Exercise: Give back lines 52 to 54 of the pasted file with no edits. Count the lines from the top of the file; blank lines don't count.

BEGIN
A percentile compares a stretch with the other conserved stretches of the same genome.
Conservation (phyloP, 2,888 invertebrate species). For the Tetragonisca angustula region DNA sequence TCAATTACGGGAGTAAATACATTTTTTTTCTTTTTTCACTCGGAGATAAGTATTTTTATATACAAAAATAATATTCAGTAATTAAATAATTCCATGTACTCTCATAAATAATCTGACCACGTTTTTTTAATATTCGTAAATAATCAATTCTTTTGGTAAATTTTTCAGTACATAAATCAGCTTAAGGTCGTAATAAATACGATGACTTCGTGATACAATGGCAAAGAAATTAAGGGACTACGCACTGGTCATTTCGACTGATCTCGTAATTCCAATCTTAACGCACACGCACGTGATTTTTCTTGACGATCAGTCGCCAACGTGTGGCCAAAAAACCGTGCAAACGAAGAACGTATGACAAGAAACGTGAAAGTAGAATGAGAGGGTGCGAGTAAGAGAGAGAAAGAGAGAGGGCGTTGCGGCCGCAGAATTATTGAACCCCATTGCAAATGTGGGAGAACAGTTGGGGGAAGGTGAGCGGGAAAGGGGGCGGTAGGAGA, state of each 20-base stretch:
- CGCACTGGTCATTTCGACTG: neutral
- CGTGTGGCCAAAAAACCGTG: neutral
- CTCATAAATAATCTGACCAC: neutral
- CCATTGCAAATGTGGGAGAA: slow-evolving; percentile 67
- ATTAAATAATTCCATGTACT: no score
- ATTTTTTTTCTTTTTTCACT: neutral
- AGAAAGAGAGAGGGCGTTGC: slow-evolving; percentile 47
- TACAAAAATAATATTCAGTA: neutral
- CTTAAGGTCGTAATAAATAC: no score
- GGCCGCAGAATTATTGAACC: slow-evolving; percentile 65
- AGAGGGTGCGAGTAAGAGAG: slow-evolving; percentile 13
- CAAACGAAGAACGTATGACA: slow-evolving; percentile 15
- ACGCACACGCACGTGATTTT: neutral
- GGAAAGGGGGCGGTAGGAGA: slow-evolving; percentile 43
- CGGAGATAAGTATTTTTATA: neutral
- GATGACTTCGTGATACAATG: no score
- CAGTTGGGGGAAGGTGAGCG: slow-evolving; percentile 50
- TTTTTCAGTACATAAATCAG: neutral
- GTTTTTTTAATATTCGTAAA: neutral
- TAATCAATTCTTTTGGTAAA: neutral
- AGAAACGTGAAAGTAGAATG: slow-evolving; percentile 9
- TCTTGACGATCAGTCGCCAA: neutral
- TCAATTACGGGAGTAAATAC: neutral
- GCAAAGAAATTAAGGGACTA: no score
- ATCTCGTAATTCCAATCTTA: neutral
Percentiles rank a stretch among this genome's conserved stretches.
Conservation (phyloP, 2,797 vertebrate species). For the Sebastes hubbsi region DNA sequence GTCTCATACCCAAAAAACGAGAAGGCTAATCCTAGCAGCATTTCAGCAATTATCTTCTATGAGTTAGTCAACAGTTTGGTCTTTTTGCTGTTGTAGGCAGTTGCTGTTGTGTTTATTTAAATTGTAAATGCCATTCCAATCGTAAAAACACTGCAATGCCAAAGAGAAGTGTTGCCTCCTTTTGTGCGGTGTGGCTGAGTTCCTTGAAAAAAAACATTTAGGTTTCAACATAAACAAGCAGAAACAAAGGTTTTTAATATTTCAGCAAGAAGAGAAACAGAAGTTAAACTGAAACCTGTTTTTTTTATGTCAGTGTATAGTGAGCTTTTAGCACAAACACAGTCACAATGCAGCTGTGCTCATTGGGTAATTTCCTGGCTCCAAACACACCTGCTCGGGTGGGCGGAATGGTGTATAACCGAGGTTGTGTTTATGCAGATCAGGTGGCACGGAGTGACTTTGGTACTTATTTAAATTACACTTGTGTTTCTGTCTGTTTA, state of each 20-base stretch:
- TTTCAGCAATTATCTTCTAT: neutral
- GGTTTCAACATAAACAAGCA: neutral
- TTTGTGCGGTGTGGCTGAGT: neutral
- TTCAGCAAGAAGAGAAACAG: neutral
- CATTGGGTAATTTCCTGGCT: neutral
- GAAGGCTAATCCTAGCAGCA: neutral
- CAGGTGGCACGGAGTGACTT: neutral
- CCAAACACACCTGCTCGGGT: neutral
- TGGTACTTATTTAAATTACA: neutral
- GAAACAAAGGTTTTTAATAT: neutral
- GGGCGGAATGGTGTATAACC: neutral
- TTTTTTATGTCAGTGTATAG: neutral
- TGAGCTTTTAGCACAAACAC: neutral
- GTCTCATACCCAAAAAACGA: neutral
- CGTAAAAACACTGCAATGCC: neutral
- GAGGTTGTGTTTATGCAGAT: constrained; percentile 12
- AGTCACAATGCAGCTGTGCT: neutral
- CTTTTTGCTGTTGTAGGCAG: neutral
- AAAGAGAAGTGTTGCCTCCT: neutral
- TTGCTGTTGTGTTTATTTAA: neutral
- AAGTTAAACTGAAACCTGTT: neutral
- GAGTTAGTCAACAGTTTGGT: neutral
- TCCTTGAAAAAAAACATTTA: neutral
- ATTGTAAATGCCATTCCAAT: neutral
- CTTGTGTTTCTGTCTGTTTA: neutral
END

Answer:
- TCCTTGAAAAAAAACATTTA: neutral
- ATTGTAAATGCCATTCCAAT: neutral
- CTTGTGTTTCTGTCTGTTTA: neutral